“have mercy on me, Lord, for I call to you all day long. Bring joy to your servant, Lord, for I put my trust in you.” (Psalm 86:3–4, NIV)
In Psalm 86, there are three names of God used. One is YHWH, God’s personal name, meaning The Existent One, The I Am. The second is Elohim. This name means God. It was first used in Genesis speaking of the Creator. The third name is Adonai. That is the name we will discuss today.
Adonai is the word used for lord or master. It is used of God, but also of human master or rulers. It speaks to authority and leadership. Adonai, the Lord, makes the rules and we as servants follow them.
According to the Baker Encyclopedia of the Bible, “Adonai, coming from human lips, expressed honor for God and humble submission on the part of the believing person. Adonai, thus, is the name that expresses faith, assurance, security, ready service, and thanksgiving.”*
Psalm 86:3-4 use the name Adonai. “Have mercy on me, Lord.” We see that David uses it specifically to show submission and a humble heart. He would not be asking for mercy from a subordinate. Only someone who has power or authority can show mercy. The definition of mercy from the Oxford Dictionary states, mercy is “compassion or forgiveness shown toward someone whom it is within one’s power to punish or harm”. David understands God’s authority and rule.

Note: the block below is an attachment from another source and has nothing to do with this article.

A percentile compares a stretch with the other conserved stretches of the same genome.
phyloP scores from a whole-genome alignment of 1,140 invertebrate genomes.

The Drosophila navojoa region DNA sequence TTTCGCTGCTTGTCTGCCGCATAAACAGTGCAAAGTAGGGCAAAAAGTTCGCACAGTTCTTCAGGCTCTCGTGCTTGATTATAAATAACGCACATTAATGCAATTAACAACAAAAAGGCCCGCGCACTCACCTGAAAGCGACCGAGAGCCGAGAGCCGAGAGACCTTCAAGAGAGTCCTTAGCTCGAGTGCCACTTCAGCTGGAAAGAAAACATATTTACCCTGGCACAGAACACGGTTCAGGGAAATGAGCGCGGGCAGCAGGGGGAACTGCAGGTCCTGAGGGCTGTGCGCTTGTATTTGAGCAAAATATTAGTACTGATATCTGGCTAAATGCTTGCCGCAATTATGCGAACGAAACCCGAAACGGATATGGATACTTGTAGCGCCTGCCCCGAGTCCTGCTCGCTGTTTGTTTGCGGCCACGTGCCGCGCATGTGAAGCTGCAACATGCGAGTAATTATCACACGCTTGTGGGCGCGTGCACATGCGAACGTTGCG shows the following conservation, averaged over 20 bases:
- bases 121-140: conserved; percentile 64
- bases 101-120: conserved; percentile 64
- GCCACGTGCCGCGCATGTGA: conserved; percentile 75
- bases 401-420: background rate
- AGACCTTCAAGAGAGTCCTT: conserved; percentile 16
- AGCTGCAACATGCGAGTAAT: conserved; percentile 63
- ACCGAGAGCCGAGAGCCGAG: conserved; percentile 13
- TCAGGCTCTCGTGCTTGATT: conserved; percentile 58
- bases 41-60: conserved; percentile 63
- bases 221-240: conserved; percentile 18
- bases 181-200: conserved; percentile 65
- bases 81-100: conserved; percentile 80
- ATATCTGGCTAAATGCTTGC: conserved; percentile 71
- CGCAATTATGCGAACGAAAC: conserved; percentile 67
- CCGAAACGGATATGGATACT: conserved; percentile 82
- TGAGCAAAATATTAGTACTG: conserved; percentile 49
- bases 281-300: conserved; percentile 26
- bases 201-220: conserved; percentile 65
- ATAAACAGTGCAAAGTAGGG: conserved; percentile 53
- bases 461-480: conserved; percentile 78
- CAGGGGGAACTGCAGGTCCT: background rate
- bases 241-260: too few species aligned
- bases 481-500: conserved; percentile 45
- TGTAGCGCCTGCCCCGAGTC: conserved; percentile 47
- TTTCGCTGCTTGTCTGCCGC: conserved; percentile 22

David also understands that the Lord, Adonai, is a good master. He trusts the Lord to be kind and loving. He depends on God for joy and he trusts that his master is faithful to give him this good gift.
It should be with this same confidence and trust that I come to my Lord, my Adonai, my Master, with an open heart. I know that He is Lord. I know that He is the ruler of all. I know He has all power and authority. But as David says later in Psalm 86, I also know that the Lord, Adonai is “a compassionate and gracious God, slow to anger, abounding in love and faithfulness.” (Psalm 86:15, NIV)
I am learning along with David, that Adonai is a Lord and Master I can surrender to without hesitation.
*Elwell, W. A., & Beitzel, B. J. (1988). In Baker encyclopedia of the Bible (p. 885). Grand Rapids, MI: Baker Book House.